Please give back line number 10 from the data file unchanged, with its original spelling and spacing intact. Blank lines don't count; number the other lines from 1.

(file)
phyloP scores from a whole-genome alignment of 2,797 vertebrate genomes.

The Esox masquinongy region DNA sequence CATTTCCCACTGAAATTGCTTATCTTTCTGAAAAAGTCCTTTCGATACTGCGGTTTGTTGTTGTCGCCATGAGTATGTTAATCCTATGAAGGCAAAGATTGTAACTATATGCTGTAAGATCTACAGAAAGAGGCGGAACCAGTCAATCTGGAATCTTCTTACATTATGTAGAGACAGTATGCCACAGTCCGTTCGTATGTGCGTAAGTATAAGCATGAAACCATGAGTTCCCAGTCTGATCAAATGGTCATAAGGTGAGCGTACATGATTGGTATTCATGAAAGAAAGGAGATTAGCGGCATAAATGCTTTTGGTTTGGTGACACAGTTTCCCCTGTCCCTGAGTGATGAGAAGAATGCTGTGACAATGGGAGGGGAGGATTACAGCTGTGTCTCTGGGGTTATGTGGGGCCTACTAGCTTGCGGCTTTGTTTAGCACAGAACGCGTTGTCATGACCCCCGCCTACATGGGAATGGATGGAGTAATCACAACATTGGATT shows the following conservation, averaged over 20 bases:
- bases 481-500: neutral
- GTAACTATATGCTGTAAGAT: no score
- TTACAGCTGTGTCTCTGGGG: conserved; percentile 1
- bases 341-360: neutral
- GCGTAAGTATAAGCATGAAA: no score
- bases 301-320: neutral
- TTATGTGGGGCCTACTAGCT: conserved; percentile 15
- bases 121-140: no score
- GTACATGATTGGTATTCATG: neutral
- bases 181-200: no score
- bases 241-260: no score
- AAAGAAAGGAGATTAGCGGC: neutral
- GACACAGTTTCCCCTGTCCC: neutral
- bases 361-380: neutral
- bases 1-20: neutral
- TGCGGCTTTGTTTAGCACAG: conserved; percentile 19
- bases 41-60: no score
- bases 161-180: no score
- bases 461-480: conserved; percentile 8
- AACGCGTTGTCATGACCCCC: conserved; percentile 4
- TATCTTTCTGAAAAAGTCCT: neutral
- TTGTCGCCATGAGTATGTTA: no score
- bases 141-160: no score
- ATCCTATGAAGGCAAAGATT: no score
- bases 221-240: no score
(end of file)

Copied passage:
- bases 121-140: no score